Monsters and cars – fun for toddlers, by Shoto, is a brilliant masterpiece… and it was designed by a four-year-old! Doesn’t it make sense that a youngster would know what it takes to make a game appropriate for his own age group? These app developing parents took their son’s drawings and game concept and let him lead the execution of the game, using his ideas throughout the development. The end result? An adorable, and oh so much, FUN app!
To play, simply send the car to the monster who then eats it. This was followed by giggles galore with all the preschoolers we worked with. The catchy music, subtle audio of background sirens and silly monsters make this an app all preschoolers can relate to. Best part, they are learning basic foundational skills in a super fun and unobtrusive way.
The app has 4 different categories to choose from including letters, numbers, colors, and shapes. The premise is to feed the hungry monster by choosing the correct wheel given by the audio, which then sends the car down the road to the waiting monster.
We applaud Aaron’s parents, this was sheer genius. Monsters and cars are better than many apps created by grownups!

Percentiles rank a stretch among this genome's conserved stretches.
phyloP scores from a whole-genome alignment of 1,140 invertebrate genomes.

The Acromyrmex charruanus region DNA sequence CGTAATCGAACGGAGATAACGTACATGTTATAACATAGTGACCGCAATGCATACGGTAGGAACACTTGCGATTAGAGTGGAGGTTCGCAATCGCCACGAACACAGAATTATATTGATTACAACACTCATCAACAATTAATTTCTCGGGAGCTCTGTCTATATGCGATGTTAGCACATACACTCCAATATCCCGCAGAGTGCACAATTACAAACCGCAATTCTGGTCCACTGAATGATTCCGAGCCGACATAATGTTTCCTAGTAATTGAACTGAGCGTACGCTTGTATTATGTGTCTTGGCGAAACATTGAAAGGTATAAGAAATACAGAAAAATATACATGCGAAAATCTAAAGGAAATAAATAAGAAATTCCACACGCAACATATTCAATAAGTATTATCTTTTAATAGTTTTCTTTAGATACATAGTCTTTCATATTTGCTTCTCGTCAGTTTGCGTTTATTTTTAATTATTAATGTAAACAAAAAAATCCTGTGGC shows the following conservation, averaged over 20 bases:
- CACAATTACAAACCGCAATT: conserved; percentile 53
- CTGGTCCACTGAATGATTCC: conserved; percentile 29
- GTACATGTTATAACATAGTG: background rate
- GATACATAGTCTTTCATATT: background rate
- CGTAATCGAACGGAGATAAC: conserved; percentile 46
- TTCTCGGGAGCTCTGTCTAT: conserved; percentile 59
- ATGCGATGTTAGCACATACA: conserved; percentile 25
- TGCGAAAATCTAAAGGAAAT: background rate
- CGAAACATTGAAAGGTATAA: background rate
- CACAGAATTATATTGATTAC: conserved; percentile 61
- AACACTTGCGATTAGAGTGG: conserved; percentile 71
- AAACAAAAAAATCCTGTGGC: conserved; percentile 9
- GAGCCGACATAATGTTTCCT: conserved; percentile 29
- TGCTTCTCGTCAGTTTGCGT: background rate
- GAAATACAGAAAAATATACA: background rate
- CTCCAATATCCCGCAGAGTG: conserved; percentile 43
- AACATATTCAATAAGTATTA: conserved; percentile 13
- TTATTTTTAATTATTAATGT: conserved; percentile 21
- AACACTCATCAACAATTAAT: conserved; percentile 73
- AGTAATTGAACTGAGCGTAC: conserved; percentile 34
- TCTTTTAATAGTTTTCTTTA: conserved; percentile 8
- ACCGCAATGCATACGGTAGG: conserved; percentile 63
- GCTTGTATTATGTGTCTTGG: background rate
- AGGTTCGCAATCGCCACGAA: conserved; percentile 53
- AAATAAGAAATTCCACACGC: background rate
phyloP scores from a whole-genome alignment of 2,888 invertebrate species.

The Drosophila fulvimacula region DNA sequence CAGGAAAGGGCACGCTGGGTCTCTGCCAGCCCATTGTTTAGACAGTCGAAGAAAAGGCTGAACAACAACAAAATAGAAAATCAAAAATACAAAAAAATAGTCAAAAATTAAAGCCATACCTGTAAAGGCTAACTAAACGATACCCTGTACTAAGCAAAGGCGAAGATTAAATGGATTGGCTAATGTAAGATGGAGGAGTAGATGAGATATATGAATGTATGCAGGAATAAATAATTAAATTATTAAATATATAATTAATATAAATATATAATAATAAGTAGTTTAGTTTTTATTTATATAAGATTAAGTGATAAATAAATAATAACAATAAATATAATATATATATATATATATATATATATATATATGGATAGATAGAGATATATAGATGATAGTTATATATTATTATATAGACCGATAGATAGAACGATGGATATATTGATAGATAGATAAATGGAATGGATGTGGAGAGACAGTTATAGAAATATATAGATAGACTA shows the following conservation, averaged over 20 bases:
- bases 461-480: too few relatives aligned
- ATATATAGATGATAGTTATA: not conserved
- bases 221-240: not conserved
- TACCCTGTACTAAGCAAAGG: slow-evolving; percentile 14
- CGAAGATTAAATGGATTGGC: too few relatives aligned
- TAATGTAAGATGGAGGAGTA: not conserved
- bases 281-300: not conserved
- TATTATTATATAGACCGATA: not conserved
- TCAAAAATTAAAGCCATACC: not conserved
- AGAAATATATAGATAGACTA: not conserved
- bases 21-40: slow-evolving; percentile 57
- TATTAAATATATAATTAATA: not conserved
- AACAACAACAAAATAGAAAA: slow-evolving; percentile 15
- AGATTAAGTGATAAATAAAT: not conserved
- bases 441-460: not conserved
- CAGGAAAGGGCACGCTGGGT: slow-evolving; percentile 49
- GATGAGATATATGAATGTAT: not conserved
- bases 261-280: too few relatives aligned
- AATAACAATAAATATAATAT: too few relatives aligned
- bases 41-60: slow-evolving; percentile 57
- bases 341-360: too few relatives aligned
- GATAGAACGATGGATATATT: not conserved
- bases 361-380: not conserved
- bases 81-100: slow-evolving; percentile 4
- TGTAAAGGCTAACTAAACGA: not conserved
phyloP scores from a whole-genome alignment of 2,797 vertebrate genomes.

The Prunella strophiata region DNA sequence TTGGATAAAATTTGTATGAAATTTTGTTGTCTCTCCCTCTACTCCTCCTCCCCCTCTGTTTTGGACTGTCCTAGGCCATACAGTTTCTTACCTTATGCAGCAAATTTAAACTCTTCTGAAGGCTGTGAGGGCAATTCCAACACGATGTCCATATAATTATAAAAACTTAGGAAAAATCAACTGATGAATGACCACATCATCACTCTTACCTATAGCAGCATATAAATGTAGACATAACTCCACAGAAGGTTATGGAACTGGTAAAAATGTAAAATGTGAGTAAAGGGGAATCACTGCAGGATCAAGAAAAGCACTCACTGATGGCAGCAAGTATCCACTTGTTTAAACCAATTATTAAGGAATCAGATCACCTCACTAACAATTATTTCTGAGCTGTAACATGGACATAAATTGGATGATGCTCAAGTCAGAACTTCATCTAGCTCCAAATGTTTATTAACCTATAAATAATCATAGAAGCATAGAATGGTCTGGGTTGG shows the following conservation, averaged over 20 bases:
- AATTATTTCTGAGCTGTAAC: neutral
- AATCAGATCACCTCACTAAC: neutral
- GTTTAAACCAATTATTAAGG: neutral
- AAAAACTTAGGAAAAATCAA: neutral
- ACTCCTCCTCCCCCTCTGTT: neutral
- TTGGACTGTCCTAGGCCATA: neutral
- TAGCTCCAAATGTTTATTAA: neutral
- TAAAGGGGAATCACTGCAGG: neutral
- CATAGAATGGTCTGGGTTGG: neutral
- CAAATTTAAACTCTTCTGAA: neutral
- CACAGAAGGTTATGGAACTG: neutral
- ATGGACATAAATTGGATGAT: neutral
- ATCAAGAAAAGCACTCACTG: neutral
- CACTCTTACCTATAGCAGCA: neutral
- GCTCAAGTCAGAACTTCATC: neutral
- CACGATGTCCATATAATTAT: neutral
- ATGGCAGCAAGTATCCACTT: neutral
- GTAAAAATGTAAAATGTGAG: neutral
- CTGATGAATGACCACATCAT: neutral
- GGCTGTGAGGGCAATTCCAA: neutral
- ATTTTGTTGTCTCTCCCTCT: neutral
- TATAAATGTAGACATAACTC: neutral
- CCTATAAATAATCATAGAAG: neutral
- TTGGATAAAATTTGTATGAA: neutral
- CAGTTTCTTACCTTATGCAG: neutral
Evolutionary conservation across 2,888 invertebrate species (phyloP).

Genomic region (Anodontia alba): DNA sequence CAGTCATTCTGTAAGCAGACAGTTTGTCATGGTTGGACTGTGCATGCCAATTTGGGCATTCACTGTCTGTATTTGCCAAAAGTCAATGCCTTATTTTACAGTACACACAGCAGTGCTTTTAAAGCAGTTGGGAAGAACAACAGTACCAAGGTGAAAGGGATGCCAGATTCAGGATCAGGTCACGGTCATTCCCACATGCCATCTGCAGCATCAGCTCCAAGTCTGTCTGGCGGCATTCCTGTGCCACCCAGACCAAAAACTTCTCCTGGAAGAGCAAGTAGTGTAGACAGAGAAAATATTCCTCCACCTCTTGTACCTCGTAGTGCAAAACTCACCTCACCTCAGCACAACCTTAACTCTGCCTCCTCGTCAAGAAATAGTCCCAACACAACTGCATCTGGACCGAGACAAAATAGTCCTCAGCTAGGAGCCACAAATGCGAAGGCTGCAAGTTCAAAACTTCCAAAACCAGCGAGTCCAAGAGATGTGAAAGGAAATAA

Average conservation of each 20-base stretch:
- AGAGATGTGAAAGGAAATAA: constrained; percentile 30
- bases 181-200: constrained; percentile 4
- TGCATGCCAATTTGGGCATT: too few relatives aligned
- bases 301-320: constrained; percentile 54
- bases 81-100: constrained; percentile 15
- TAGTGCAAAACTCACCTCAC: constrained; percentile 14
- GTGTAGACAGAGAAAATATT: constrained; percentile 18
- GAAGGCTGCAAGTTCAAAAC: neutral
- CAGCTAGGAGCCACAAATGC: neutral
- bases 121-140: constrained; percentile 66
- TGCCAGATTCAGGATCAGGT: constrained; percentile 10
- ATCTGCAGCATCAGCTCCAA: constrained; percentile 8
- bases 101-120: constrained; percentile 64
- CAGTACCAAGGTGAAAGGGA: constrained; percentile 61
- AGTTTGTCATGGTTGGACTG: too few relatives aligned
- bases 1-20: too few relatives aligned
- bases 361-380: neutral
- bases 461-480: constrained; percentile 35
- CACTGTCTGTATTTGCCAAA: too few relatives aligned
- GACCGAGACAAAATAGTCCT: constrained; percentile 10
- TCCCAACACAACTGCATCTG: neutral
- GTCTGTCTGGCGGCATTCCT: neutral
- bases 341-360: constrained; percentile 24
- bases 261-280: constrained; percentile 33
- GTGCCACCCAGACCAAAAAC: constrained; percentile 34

Aaron would climb on the slide with his little chair, to sit while watching us. From time to time he would point his little finger at us and say, “Get to work!” The process of making his app took quite a toll on his patience. He asked us every day if his app was finished. He was also very demanding. It was clear he had a picture in his head about his app. He wanted to see everything – every picture, every animation and quite often he would reject our work. I chose the monster drawings I liked out of his drawing book, but he rejected all the alligator looking monsters, so we couldn’t use them… even though I had already traced them. The same with my husbands animation, my son told him exactly how he wanted it and my husband had to start all over.
Now that his app is all done, I tell him every day how many apps he has sold. This is a concept he does not understand yet. He wants to know how they bought it, did they come here and buy it? Is the kid who bought it now his friend? Did the kid want to be his friend and that’s why he bought it? Now when we go to town, he wants to know how much money he earned with his app so he can buy Hotwheels or Legos with his earning.